It is that time of year when you start to see garden centers large and small open their doors to allow consumers like you and me to purchase their vegetable starts, among other things. Hopefully, this post will give you a few things to think about before making your purchase.
First and foremost, you must consider timing. The large box stores in particular are great about providing an overgrown tomato start for you to purchase before anyone else does much like you can buy Christmas decor before Halloween, however, unlike most of your Christmas decorations, these starts don’t store. Usually, there are ready to put in the ground right away and you may be in an area that is still waiting for the correct weather to put them outdoors.
Here is a picture of a tomato start that I found in a big box store 7 weeks before it should have been planted in my area.
If you were to purchase this tomato start your chances for success are very small because it is too big to keep for 7 weeks, even in a wall-o-water or hotcap. If you are growing directly in a greenhouse, then of course, timing is not that important, but don’t be suckered into buying this start because you have “Spring Fever” and are ready to start planting when the timing is not right.
Next, quality doesn’t equal size. In the example above you see a large tomato start, but you should know that if you were to plant a start half that size the difference in when you will start harvesting will not even be perceptible. This means that you should buy healthy looking, vibrant, vigorous starts that are not root bound. This means that the root system is still appropriate for the size pot it is in. I guarantee you that the tomato roots in the above picture are circling around inside that pot looking for more places to root. This is not good for a transplant and ideally the roots should not be circling.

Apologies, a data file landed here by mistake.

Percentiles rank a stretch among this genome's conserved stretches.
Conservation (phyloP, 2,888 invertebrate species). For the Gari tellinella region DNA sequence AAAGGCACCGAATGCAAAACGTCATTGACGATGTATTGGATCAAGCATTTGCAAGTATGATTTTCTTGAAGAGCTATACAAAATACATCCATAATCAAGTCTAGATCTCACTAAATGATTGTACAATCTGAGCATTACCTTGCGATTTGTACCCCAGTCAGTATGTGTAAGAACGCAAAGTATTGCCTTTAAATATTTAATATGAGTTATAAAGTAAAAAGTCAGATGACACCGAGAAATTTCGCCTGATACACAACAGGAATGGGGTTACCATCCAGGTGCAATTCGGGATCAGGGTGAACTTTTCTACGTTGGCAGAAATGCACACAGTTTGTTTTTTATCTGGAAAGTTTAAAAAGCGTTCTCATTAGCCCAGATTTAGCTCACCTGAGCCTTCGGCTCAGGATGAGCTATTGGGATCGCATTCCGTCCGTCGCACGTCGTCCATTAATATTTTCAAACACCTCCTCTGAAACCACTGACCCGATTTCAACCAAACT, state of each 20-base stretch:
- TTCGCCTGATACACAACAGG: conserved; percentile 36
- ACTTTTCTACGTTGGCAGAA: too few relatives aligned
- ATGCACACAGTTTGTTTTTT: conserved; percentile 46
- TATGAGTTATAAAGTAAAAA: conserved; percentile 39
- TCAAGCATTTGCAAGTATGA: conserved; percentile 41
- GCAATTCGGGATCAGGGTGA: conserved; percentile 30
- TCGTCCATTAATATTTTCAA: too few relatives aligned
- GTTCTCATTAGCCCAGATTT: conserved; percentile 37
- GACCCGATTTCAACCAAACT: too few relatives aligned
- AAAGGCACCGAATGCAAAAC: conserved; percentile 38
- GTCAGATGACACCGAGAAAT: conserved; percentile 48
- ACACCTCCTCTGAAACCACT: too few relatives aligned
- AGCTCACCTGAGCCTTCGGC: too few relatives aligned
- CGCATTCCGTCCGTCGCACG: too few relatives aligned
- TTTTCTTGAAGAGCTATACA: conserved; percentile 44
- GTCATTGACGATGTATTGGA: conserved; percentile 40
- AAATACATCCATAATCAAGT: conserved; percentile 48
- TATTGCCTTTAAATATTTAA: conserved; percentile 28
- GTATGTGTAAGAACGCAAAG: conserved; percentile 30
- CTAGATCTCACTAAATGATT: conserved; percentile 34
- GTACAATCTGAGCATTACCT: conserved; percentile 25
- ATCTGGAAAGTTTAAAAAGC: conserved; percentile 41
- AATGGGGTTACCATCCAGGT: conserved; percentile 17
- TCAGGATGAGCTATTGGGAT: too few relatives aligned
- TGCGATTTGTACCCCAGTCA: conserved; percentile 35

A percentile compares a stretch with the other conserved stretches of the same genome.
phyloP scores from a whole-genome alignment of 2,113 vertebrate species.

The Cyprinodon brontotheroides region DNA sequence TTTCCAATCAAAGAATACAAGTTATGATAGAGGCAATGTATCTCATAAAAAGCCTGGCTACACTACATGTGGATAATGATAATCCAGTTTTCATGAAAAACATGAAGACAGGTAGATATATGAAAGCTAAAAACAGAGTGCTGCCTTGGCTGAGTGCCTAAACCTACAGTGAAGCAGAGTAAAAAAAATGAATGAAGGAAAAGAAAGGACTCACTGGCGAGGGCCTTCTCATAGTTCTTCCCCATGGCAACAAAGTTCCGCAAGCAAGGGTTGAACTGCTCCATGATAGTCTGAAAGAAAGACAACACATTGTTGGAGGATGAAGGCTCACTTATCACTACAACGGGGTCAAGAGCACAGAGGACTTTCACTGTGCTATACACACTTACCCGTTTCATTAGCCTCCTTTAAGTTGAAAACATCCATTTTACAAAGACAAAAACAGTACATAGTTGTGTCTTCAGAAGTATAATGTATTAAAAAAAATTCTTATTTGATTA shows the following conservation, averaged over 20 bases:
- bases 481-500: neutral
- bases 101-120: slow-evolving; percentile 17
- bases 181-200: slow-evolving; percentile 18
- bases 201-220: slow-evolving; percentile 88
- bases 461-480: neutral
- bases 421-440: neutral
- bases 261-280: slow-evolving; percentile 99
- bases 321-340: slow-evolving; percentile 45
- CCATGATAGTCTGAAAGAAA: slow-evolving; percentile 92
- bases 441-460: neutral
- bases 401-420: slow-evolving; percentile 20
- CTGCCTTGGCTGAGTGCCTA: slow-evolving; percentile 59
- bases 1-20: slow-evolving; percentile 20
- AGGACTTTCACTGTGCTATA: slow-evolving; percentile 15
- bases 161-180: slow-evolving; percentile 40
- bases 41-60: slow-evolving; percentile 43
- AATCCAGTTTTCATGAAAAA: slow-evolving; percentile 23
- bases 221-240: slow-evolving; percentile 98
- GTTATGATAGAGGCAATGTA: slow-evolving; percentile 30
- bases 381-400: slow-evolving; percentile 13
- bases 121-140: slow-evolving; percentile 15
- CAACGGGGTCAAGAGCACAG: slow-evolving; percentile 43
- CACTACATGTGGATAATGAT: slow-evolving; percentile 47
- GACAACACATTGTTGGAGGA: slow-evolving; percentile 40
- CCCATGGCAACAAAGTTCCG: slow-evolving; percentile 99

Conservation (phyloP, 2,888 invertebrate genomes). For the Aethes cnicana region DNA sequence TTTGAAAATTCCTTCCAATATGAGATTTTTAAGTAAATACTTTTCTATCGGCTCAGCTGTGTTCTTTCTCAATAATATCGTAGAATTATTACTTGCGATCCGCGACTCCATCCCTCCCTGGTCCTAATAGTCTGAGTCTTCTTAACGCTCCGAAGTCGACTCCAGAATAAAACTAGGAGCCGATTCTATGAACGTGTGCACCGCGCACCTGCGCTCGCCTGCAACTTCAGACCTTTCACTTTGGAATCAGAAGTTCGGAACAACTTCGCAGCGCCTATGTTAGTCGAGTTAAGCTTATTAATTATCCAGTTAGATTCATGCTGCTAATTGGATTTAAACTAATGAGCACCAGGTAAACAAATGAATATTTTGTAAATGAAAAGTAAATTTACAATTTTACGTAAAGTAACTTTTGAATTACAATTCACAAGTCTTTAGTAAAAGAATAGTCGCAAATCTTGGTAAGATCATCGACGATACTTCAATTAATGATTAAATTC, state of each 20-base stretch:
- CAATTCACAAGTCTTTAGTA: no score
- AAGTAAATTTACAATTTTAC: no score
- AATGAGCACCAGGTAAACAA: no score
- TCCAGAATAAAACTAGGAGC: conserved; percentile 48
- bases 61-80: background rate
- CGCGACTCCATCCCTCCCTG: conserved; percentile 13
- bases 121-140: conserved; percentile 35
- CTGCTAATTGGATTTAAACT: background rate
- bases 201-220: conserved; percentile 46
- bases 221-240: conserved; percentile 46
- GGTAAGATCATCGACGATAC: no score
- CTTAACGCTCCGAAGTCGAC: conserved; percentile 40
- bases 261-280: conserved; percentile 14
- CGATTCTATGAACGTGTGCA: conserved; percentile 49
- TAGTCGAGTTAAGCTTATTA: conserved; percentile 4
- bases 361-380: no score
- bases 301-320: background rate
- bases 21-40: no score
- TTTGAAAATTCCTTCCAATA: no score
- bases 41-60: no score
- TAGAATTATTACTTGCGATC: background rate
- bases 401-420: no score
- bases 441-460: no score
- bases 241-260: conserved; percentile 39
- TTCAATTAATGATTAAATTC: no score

Therefore, I would prefer a tomato half the size of the one pictured above that is dark green, no dead or wilting leaves, and ready to put in the ground the day I buy it, which for my area is the first week of May.
For reference here is the size that I believe a tomato start should be when transplanting to the garden. These are 4 week old.
Those are 2″ pots and you can see that they are much smaller than what you find in the big box store. My neighbor bought the big ones a month earlier, put them under wall-0-waters and they were almost 2 feet tall by the time I plant these guys, however, when it was time to harvest, ours were equal in size and I actually started harvesting earlier because I planted an “Early Challenge” variety with my other varieties.
I am all for trying to get vegetables out in the ground as earlier as possible, but if it is too early, then you increase the chance of failure in order to really gain no benefit.
In summary, biggest is not best and you have to keep an eye on the calendar before you rush to your local nursery and buy a bunch of starts. Of course, I don’t have to buy any starts anymore because I just grow from seed indoors and save a bunch of money, but I realize that not everyone is that ambitious. However, the store bought tomatoes are about $2-3 dollars a start and limit your selection to just a few. Growing from seed yourself is about $.20 a start and you can pick whatever seed you would like. Admittedly there are some costs associated with getting a light stand and providing electricity, but you make that back fast.